N.H. bail commission hopes to continue its work post November

Monitor staff
Published: 11/3/2018 11:43:49 PM

Criminal defendants free on bail could one day be notified of their upcoming court hearings in a text message from the New Hampshire court system.

The state has piloted a text messaging program in divorce and parenting cases that could be expanded to all criminal cases at a cost of less than $15,000 to the judicial branch, plus the addition of a part-time or full-time coordinator, according to Rochester Family Court Judge Susan Ashley.

Implementation of such a program has been part of broader conversations in recent weeks among lawmakers, law enforcement officers, attorneys and judges who make up a 13-member commission established by the state’s new bail reform law. The law calls for defendants to be released pretrial unless they pose a danger to themselves or to the community. Furthermore, it prohibits judges from detaining defendants solely because they failed to appear or have a history of noncompliance, which is in stark contrast to the old system that would allow for detention on cash bail.

The commission, which met for the first time in mid-September, is charged with providing the Legislature and the governor with recommendations on statewide pretrial services, risk assessment tools, data collection and more – all while gathering public input on the topics in advance of 2019-21 biennial state budget discussions. However, members of the commission recognized at their fourth meeting last week that their work is far from over, and that it doesn’t make sense for the group to disband in November, as the law states.

If it receives the backing of the Legislature, the commission will continue its work until at least June 30, 2020. Members voted unanimously on Oct. 29 in support of that extension and agreed to the release of an interim report Nov. 1, 2019, as well as adding a county prosecutor to the commission, which is composed of representatives from the public defender’s office, attorney general’s office, police chief’s association, American Civil Liberties Union of New Hampshire, the court system and several lawmakers. The governor’s appointment of one member of the public with experience in law enforcement is unfilled to date.

While law enforcement officials and prosecutors have expressed early concerns about issues with the new bail reform law, commission members agreed it is too soon to draw conclusions eight weeks after implementation, especially when it restructured a decades-old system everyone had grown accustomed to in practice.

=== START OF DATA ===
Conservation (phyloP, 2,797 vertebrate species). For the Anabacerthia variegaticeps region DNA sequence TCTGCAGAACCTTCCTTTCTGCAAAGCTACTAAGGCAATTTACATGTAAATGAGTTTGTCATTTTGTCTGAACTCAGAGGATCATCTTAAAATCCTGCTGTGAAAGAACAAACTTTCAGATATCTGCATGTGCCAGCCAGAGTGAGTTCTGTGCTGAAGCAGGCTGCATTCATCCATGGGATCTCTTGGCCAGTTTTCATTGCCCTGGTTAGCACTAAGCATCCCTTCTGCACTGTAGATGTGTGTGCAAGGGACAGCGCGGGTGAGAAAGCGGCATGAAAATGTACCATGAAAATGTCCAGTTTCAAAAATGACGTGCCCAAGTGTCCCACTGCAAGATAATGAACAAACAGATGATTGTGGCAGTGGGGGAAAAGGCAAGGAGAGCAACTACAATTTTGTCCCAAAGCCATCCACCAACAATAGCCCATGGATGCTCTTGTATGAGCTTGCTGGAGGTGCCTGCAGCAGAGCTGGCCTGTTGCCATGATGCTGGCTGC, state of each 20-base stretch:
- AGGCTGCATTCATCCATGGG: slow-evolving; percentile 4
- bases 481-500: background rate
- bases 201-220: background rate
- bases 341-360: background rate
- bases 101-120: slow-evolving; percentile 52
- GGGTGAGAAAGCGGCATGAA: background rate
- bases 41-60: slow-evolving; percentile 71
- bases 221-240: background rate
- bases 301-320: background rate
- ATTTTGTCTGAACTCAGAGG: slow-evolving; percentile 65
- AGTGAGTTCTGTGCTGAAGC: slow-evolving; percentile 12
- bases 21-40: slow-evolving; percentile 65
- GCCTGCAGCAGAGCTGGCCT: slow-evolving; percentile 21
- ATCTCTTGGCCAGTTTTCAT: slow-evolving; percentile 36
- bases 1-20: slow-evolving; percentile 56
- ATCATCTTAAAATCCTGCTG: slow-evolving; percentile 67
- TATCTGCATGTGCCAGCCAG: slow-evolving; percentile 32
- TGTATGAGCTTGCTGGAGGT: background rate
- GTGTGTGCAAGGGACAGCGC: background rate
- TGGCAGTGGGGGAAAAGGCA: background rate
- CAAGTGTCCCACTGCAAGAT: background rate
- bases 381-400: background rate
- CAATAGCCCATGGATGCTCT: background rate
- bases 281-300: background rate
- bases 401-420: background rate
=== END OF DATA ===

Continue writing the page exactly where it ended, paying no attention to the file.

One of the commission’s main areas of purview – data collection – is proving difficult to achieve even though the law is already in effect.

Generally, the state lacks data on recidivism rates, defendants’ failure to appear or pretrial bail amounts.

While the courts have a case management system, it is not a data collection system. The commission agreed that “to the extent practicable” the state court system and county jails should track the impact of the law to help inform efforts moving forward.

Members acknowledged they were not going to complete their report to the Legislature by Nov. 1 as required by statute. The nine members of the commission present voted in support of a text messaging reminder system for criminal cases, but several other recommendations were not fully vetted before the two-hour meeting concluded. Sen. Dan Feltes, D-Concord, who is commission chairman, continued the meeting for two weeks, until after the midterm elections.

Anecdotally, some feedback on the law is already coming in, but solid numbers remain hard to acquire.

“The number of people detained has plummeted for the month or two its been in effect,” Judge Edwin Kelly told other members of the commission.

But the impact of more defendants being released pretrial remains to be seen.

Moving forward, he recommended that officials focus on the number of people released on personal recognizance who then re-offend.

“I think that’s a real issue,” he said.

Tuftonboro police Chief Andrew Shagoury, who also serves as the president of the New Hampshire Association of Chiefs of Police, proposed that anyone with three or more failures to appear for court should not qualify for release without a formal hearing to establish good cause. While members of the commission agreed that the topic is an important one for further discussion in the months ahead, they did not support immediate action on it, voting down Shagoury’s recommendation in a 6-3 voice vote.

Shagoury also asked the commission to consider a recommendation to the full Legislature for statewide pretrial services available to defendants in every county. Pretrial services programs monitor defendants to ensure their compliance with court-ordered conditions in an effort to reduce the likelihood they will fail to appear or be arrested on new offenses.

“I think it’s a problem if someone is precluded just because of where they live,” he said. “It’s not fair.”

Approximately half of the state’s 10 counties provide eligible defendants with pretrial services, but there is little consistency between programs and not all of them collect the same types of data that would allow for a comparative assessment.

Members of the commission recognized the inequity in resources but agreed that the group needed more time to research and discuss the issue before making a concrete recommendation.

“I think it’s premature to make a recommendation on it,” said Randy Hawkes, executive director of N.H. Public Defender Program. “Statewide pretrial services is ill-defined; there are no rules or guidelines.”

The commission is next scheduled to meet Nov. 13 at noon at the Legislative Office Building in Concord.

(Alyssa Dandrea can be reached at 369-3319, adandrea@cmonitor.com or on Twitter @_ADandrea.)



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